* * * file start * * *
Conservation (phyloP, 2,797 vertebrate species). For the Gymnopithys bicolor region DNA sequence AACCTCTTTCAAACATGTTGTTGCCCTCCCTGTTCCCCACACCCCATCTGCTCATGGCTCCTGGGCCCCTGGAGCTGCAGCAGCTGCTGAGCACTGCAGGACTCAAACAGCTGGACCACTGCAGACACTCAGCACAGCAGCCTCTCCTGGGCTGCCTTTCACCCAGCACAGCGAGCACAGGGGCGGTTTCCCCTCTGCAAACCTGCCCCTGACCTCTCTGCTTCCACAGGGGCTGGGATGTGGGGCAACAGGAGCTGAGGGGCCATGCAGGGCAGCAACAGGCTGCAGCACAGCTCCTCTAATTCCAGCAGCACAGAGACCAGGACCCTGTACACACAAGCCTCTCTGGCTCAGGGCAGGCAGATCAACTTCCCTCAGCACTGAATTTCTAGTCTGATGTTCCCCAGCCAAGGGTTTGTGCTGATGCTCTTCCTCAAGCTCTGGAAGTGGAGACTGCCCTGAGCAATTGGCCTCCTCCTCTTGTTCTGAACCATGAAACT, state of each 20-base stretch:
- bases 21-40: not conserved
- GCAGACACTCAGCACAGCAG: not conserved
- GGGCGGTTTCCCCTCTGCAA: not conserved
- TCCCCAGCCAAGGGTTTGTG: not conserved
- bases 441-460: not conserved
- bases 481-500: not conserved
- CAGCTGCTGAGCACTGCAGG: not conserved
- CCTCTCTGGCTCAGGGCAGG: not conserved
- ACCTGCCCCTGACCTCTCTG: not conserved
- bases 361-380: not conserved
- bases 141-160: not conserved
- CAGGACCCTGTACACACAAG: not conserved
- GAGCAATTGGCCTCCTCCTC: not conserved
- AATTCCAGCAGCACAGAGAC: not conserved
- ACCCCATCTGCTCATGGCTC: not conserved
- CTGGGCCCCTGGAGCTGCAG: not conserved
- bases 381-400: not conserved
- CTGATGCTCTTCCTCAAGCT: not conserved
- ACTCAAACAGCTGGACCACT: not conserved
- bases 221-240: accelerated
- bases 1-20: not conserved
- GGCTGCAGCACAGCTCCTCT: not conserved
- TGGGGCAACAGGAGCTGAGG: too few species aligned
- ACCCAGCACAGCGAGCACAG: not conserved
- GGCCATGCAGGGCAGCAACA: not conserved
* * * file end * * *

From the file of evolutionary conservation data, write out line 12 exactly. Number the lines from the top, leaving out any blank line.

- bases 141-160: not conserved